I’ve been watching Scrubs for so long now that I think Perry Cox is real. His snippy, smartarse comments are the stuff of legend. So I was surprised today to discover that the actual Perry Cox, actor John C McGinley, is in my club. He’s a downsdad! Nobody told me. (I mean why should they, but in this day and age of instant, total media intrusion, I kinda figured…)
Anyway, his son Max is eleven, and was born three years before Scrubs started. I caught this interview with the actor at Exceptional Parent Magazine. If you ever wondered whether beneath the caustic exterior Dr Cox was really a big softie, this quote seals it:
It always struck me that parents of kids with special needs are thrust into a situation where you have an opportunity to be a great parent. Because you’re going to have to be. There’s that great lyric in the Paul Simon song that goes “breakdowns come and breakdowns go so what are you going to do about it, that’s what I’d like to know.” And it’s a declaration of do. You’re going to have to do something here. Because the kid, on a lot of different levels, is not going to be able to. So what are you going to do? What are you going to bring? And it better be a lot. And so that’s what it felt like with Max.
You’re going to have to do something is right. And we’re doing it. My friend Elbog has some ongoing and quite beautifully bittersweet insights into just how much the human spirit is doing in circumstances like ours. We’re doing something alright. In fact, sometimes when you want to sit and rock and moan and cry with the weight of it all, it’s good to be reminded that you are doing lots of things. (Hey, I’m reminding you here! Do not be too hard on yourselves because the doing can be hard enough for two lifetimes, and quit beating yourselves up for the things you’re not doing, or not doing well enough. You were always inadequate! Re-learn how to overlook it. I like you fine, inadequacies and all.)
Number one: you didn’t do anything wrong. The kid has an extra 21st chromosome. That’s it.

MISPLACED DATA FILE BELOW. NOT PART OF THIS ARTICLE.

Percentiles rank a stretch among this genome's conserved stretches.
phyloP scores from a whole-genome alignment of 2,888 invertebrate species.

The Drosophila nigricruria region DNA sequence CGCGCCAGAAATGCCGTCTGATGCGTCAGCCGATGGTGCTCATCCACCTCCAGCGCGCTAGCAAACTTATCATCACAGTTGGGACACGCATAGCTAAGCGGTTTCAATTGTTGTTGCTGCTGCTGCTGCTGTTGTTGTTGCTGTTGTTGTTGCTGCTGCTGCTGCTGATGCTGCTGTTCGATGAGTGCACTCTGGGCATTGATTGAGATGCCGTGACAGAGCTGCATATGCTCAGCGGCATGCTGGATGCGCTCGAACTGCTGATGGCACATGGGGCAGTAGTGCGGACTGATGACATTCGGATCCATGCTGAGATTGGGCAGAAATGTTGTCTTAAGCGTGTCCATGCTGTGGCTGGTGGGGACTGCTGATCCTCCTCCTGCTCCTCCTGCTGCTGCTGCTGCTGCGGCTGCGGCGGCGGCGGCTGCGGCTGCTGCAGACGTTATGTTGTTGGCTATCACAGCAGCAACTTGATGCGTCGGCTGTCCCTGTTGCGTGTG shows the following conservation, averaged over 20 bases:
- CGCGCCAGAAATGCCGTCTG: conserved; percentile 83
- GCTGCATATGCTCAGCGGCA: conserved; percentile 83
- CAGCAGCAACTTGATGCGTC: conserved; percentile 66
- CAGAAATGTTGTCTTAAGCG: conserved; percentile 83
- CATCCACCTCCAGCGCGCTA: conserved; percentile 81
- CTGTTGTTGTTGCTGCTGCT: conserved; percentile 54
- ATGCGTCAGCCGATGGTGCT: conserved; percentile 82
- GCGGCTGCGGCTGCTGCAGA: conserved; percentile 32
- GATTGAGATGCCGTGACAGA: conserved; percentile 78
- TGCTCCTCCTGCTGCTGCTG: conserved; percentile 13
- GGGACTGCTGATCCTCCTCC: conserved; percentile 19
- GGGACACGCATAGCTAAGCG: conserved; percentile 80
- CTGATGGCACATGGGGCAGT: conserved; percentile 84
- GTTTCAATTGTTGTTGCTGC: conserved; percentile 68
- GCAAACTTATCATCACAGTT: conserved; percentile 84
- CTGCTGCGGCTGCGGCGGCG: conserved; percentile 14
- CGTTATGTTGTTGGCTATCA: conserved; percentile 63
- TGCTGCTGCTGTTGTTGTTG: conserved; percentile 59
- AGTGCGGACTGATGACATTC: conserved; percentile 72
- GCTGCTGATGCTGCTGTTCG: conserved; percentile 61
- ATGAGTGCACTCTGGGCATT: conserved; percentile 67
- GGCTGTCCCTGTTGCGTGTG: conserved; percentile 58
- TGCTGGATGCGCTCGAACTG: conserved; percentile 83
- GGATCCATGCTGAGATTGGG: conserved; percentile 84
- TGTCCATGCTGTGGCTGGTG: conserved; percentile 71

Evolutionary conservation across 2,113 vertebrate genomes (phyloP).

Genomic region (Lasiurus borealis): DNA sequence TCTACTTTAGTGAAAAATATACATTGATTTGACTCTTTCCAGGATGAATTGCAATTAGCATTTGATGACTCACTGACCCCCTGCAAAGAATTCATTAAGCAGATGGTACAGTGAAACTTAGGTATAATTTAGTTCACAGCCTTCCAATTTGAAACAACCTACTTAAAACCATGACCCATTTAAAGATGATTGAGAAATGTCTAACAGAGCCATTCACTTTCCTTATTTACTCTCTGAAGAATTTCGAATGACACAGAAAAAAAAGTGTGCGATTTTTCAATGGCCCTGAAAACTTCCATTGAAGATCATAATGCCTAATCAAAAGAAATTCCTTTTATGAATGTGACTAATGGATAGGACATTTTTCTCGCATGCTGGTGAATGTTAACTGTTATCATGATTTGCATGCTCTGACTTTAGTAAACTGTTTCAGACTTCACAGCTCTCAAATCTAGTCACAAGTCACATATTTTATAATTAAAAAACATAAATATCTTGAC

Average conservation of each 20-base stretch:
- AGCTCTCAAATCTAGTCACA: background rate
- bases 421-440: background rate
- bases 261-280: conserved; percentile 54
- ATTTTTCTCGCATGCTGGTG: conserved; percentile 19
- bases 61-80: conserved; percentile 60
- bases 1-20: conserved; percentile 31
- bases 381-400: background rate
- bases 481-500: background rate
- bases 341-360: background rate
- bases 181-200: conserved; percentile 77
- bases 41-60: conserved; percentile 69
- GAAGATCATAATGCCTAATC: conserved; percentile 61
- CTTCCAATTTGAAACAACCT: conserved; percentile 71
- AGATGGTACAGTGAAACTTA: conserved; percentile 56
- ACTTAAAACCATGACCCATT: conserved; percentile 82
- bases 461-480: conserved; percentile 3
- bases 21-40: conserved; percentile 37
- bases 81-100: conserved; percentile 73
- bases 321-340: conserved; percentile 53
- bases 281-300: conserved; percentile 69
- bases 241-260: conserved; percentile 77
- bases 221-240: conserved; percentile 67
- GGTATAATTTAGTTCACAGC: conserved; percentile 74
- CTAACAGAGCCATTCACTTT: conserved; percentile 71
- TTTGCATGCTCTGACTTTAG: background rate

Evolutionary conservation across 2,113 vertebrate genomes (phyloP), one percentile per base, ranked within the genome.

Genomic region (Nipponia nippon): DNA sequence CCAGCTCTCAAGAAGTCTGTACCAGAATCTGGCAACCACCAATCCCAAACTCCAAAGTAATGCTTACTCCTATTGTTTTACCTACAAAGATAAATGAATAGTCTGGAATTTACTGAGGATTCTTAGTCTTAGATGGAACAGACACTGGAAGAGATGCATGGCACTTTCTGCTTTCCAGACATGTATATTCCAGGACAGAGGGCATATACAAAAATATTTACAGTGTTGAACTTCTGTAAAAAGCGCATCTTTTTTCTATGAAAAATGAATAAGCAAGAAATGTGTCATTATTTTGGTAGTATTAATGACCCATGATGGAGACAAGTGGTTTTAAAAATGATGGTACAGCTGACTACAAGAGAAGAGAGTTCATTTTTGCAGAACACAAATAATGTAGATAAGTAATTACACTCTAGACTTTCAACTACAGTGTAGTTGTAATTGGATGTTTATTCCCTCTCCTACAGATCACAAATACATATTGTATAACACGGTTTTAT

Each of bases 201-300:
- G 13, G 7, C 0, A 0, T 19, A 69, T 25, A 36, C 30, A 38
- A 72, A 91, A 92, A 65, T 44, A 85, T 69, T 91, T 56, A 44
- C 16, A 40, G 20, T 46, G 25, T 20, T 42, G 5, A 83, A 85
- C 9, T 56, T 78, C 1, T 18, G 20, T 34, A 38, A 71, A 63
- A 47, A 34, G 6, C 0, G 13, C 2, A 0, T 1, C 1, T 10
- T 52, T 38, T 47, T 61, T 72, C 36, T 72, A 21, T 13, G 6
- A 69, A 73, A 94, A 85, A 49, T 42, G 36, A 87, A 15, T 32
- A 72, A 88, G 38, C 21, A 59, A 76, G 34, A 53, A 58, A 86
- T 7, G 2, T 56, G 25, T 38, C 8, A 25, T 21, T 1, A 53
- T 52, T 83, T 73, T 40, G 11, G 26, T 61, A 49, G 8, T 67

Number two: breathe. Get some air, because it’s going to be a while.
Number three: start discovering stores of patience that you didn’t know existed within yourself. Because some things—reading, writing, walking, holding your hand, having a catch—are going to take a little longer.
Don’t argue with the Cox. And you know what else takes a little longer? The realisation that the differences aren’t all in the person with the chromosomal shift. I’ve been fortunate enough through this outlet to have some fine conversations with people that I didn’t ever imagine having. I’ve learned a great deal about myself in the process, most of it I’m not all that pleased about to tell you the truth. But at least I know it now, and I’m in a position to do something about it. Let’s hope I do.
Quite eerily, I also can see when others don’t know themselves. It’s not a superpower. It’s just the extra vision that being in the club gives us. You know what I mean, don’t you?
Ok, bit of a rambling post, but I’m just somehow pleased that Dr Cox is in the club. It makes him a whole richer person in my eyes (even before I read the bit where he said he thought Ben Stiller was a little turd for making Tropic Thunder. Tee hee.)
If that sounds awful I’m guessing you’re not one of my superpowers-enhanced readers. It’s ok, only the select few know where to shop for Downs goggles. And if you’re really nice, and read lots of links, we can let you borrow them and see the world a teensie little bit like the way our amazing children do.
End of ramble.